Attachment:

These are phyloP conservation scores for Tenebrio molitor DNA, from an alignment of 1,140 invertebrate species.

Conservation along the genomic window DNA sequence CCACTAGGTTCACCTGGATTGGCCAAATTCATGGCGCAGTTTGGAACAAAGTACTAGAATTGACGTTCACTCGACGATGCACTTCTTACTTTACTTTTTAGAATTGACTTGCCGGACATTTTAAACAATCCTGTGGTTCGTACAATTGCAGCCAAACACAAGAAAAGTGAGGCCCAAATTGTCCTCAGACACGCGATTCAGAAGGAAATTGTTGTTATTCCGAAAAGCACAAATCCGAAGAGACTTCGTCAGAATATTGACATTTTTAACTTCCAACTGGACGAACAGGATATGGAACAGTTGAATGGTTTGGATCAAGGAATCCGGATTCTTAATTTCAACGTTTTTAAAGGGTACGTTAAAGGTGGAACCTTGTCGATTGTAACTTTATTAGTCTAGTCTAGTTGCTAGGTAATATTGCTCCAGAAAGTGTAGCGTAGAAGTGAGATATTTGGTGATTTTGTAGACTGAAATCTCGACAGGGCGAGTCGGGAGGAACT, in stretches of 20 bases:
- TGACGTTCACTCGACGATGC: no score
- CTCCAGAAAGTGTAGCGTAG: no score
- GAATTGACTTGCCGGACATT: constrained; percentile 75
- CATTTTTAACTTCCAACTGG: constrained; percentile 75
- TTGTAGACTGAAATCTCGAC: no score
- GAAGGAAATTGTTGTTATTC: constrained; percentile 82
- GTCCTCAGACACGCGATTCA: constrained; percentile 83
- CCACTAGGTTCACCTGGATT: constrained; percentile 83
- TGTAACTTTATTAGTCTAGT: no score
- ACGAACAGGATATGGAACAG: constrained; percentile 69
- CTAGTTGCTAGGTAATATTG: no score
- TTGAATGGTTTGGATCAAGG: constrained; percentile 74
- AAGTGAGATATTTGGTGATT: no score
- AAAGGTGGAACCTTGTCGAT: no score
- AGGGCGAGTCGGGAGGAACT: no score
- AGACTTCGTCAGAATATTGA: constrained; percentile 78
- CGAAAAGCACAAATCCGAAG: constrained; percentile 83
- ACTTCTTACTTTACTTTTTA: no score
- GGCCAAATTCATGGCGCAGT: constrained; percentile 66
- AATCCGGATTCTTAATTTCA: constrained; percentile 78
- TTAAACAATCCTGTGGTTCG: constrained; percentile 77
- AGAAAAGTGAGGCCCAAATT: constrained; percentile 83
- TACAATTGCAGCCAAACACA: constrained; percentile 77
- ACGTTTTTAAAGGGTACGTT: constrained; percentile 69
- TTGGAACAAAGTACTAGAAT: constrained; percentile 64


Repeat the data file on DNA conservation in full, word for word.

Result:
These are phyloP conservation scores for Tenebrio molitor DNA, from an alignment of 1,140 invertebrate species.

Conservation along the genomic window DNA sequence CCACTAGGTTCACCTGGATTGGCCAAATTCATGGCGCAGTTTGGAACAAAGTACTAGAATTGACGTTCACTCGACGATGCACTTCTTACTTTACTTTTTAGAATTGACTTGCCGGACATTTTAAACAATCCTGTGGTTCGTACAATTGCAGCCAAACACAAGAAAAGTGAGGCCCAAATTGTCCTCAGACACGCGATTCAGAAGGAAATTGTTGTTATTCCGAAAAGCACAAATCCGAAGAGACTTCGTCAGAATATTGACATTTTTAACTTCCAACTGGACGAACAGGATATGGAACAGTTGAATGGTTTGGATCAAGGAATCCGGATTCTTAATTTCAACGTTTTTAAAGGGTACGTTAAAGGTGGAACCTTGTCGATTGTAACTTTATTAGTCTAGTCTAGTTGCTAGGTAATATTGCTCCAGAAAGTGTAGCGTAGAAGTGAGATATTTGGTGATTTTGTAGACTGAAATCTCGACAGGGCGAGTCGGGAGGAACT, in stretches of 20 bases:
- TGACGTTCACTCGACGATGC: no score
- CTCCAGAAAGTGTAGCGTAG: no score
- GAATTGACTTGCCGGACATT: constrained; percentile 75
- CATTTTTAACTTCCAACTGG: constrained; percentile 75
- TTGTAGACTGAAATCTCGAC: no score
- GAAGGAAATTGTTGTTATTC: constrained; percentile 82
- GTCCTCAGACACGCGATTCA: constrained; percentile 83
- CCACTAGGTTCACCTGGATT: constrained; percentile 83
- TGTAACTTTATTAGTCTAGT: no score
- ACGAACAGGATATGGAACAG: constrained; percentile 69
- CTAGTTGCTAGGTAATATTG: no score
- TTGAATGGTTTGGATCAAGG: constrained; percentile 74
- AAGTGAGATATTTGGTGATT: no score
- AAAGGTGGAACCTTGTCGAT: no score
- AGGGCGAGTCGGGAGGAACT: no score
- AGACTTCGTCAGAATATTGA: constrained; percentile 78
- CGAAAAGCACAAATCCGAAG: constrained; percentile 83
- ACTTCTTACTTTACTTTTTA: no score
- GGCCAAATTCATGGCGCAGT: constrained; percentile 66
- AATCCGGATTCTTAATTTCA: constrained; percentile 78
- TTAAACAATCCTGTGGTTCG: constrained; percentile 77
- AGAAAAGTGAGGCCCAAATT: constrained; percentile 83
- TACAATTGCAGCCAAACACA: constrained; percentile 77
- ACGTTTTTAAAGGGTACGTT: constrained; percentile 69
- TTGGAACAAAGTACTAGAAT: constrained; percentile 64